Installation of plant and equipment The company wants to use a 31m truck-mounted rig to upgrade an existing well and bring it into production. This would take about four weeks and would not involve drilling or hydraulic fracturing, the company said. A flare would burn off gas, running for up to seven days. The company would also install facilities to compress the gas to 1% of its volume.
Operational period According to IGas, the well is forecast to produce 20 tonnes of compressed natural gas per day. This would be loaded every day onto two tankers (taking up to 10 hours) and transported to the Portsdown Hill facility in Hampshire. IGas said this was a more cost-efficient and sustainable option than converting the gas to liquefied natural gas (LNG), which had been approved previously at Albury. Some gas from the well would be used to generate electricity for the site. Work during the operational phase would be 24-hours a day, seven days a week.
Surrey County Council held three rounds of public consultation on the scheme.
According to the planners’ report, there were 37 letters about the application, of which one supported it. The others raised concerns about issues including air quality, health impacts of flaring and from generator, increase in lorry movements, safety implications of this, implications for climate change, noise, light pollution and amenity use.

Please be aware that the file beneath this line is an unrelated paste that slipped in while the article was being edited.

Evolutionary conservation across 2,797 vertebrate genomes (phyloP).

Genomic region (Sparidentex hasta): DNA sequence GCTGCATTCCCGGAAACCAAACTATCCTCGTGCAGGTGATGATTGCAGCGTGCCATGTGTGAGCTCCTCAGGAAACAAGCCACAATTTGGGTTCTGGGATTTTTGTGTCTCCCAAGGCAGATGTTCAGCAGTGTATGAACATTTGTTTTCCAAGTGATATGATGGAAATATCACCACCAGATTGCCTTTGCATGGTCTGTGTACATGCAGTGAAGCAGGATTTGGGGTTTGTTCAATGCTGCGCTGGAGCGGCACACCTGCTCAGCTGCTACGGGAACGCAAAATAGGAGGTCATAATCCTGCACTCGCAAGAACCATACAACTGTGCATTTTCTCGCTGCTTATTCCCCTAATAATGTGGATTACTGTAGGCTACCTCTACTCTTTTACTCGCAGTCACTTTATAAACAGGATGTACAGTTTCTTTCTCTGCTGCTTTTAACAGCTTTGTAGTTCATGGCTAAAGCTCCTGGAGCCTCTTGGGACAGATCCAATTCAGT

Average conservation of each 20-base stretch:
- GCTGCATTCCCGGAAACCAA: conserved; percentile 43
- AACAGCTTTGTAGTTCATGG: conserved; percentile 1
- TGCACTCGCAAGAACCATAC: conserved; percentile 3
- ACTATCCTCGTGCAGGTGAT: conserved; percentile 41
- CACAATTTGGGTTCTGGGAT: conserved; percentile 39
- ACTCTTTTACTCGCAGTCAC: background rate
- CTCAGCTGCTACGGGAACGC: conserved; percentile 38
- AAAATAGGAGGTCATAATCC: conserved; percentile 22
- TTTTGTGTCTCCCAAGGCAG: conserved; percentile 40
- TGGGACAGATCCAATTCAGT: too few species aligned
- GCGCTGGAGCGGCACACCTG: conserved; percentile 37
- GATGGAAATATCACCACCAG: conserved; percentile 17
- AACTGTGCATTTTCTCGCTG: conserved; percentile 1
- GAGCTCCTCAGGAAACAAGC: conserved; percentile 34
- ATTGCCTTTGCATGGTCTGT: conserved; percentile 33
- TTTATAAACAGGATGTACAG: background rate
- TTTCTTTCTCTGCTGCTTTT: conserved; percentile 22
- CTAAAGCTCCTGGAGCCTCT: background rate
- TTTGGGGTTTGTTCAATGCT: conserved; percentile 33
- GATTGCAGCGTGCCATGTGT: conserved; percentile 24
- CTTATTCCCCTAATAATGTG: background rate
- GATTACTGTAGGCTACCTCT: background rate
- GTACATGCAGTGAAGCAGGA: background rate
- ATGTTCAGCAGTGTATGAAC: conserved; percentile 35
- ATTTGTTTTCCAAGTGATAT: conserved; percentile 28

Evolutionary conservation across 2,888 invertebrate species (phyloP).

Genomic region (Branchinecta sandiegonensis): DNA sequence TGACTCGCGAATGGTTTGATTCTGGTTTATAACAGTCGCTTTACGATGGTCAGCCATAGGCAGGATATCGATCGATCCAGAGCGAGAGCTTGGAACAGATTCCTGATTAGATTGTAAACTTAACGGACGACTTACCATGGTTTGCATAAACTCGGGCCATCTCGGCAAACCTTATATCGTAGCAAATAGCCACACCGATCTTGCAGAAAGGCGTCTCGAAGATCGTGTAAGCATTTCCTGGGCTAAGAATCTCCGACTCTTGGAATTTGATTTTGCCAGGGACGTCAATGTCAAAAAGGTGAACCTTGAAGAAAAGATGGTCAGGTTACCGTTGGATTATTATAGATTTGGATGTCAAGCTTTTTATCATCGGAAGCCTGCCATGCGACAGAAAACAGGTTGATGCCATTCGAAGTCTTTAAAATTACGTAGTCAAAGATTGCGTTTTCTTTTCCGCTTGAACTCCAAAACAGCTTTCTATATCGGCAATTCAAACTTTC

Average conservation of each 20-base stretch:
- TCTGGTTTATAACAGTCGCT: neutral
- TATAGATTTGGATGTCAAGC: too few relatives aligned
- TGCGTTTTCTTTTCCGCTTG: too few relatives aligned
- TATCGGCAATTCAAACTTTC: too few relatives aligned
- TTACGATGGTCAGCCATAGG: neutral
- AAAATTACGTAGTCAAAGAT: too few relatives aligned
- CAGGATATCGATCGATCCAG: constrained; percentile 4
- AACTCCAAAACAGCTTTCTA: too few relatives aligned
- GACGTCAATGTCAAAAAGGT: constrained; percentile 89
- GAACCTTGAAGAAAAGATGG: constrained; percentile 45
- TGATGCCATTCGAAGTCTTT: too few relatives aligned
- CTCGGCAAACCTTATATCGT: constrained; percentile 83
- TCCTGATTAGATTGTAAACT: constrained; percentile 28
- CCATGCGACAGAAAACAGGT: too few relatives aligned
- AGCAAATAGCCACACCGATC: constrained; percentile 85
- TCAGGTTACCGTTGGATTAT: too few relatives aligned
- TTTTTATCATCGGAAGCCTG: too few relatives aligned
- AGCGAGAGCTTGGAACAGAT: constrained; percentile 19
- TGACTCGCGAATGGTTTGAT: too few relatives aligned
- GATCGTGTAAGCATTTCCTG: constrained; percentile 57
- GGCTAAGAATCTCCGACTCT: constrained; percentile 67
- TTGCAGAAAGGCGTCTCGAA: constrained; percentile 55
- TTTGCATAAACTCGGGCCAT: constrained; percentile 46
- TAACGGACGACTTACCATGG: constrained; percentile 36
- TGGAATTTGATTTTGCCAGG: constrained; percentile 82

The planners said there were no objections from Guildford Borough Council, Albury Parish Council or technical consultees.
The Surrey Hills AONB Office said the proposal conflicted with national planning policy, would cause “significant harm to the AONB” and threatened the tranquillity of the area.
Planning applications have to be decided against national and local planning policy. The officers’ report suggests the IGas proposals conflict with policies in the:
- National Planning Policy Framework (NPPF)
- Surrey Minerals Plan
- Guildford Local Plan
- Metropolitan Green Belt
The planners defined the proposal as a “major development”. Under the NPPF paragraph 116, planning permission should be refused for major developments in AONBs except in exceptional circumstances and where it can be demonstrated they are in the public interest.
They accepted the development would have:
“some detrimental effect on the landscape and would not enhance the natural beauty of the AONB during either the construction or operational period.”